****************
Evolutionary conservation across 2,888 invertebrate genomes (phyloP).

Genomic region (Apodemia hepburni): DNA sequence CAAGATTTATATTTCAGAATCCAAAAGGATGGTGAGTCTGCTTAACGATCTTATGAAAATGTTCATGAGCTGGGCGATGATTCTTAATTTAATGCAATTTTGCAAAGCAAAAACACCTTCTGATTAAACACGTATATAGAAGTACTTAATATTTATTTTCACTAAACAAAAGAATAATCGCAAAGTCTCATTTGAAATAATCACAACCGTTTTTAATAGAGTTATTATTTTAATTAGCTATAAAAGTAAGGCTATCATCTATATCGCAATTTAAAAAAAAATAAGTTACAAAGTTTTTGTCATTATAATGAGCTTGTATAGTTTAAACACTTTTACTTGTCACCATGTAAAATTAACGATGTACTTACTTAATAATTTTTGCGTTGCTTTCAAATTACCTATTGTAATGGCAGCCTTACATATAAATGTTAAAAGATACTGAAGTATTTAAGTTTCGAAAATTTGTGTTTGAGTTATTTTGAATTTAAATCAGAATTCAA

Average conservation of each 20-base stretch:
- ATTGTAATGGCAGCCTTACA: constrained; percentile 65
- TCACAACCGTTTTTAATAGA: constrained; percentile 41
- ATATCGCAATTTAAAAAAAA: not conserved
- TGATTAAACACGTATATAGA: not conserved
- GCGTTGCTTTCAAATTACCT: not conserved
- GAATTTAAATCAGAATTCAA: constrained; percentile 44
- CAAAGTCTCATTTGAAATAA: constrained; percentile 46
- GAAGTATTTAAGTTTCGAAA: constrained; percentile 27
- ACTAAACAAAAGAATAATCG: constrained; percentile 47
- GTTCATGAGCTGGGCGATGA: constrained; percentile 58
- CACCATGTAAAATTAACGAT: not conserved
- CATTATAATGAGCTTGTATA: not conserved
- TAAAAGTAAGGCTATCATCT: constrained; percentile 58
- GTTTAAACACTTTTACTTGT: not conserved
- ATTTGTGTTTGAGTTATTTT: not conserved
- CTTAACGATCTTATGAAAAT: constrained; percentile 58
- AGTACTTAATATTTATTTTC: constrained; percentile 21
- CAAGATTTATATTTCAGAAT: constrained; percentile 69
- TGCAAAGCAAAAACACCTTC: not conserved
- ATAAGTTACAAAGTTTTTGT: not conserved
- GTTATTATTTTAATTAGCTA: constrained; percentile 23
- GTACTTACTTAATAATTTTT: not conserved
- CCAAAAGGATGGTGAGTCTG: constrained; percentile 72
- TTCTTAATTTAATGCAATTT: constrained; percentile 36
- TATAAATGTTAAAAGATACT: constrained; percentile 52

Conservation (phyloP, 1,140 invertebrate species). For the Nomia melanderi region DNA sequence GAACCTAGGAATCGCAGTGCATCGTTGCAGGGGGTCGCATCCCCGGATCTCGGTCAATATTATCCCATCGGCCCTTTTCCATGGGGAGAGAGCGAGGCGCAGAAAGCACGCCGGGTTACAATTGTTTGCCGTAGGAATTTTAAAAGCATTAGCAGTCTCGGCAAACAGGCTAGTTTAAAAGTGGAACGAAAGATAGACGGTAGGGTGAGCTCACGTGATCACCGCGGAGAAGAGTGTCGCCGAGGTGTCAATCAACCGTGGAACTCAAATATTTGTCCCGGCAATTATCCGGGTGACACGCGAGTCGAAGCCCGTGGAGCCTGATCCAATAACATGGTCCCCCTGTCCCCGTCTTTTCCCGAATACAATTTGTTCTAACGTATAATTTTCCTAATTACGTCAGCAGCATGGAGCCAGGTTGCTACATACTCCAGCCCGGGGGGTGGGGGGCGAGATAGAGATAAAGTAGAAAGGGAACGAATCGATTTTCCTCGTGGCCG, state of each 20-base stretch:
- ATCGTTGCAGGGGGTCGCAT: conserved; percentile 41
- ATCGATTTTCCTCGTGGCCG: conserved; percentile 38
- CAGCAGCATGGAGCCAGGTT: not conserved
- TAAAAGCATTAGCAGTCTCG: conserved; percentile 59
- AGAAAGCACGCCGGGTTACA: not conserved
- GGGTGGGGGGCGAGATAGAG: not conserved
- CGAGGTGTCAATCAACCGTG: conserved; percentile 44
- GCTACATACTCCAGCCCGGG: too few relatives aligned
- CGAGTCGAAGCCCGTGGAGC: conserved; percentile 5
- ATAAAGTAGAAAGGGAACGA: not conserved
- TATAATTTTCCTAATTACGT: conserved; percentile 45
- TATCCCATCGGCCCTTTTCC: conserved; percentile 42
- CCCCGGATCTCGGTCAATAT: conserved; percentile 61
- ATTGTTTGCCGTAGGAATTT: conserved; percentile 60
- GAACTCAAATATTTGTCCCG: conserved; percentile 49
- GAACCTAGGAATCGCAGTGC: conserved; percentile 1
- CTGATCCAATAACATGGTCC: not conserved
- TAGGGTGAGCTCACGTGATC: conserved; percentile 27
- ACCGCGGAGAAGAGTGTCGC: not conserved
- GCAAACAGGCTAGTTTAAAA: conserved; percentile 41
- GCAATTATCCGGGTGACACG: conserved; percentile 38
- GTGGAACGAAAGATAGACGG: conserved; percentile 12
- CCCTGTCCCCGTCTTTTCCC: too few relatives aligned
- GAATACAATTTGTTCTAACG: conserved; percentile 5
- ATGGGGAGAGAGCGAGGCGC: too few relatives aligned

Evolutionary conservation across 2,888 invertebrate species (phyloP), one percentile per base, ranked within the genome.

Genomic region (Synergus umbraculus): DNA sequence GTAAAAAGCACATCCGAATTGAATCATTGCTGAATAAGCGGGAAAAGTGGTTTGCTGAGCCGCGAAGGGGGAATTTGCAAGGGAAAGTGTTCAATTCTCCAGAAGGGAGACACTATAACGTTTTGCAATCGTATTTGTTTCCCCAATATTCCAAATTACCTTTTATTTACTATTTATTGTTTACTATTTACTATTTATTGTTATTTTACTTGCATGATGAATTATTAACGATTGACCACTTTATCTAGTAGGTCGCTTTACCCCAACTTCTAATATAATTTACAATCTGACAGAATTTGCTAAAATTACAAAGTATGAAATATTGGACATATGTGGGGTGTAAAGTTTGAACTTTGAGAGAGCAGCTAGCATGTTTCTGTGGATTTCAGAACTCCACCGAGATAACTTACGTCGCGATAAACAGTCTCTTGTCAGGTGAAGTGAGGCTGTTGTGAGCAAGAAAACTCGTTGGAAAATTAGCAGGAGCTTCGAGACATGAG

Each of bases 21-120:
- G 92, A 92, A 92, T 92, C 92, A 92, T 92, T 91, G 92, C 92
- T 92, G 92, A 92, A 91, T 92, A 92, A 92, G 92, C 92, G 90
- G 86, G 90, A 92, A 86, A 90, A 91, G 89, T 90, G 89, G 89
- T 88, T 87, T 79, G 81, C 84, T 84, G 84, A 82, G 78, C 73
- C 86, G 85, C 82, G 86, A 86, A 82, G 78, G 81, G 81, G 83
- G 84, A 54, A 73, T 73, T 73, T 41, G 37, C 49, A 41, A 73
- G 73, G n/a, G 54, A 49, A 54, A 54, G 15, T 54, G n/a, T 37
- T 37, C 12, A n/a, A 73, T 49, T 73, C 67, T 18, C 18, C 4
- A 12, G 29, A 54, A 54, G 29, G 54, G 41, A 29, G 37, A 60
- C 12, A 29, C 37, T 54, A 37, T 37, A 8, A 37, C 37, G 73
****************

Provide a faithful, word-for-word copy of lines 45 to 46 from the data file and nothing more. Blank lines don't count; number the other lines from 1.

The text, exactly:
- GAACCTAGGAATCGCAGTGC: conserved; percentile 1
- CTGATCCAATAACATGGTCC: not conserved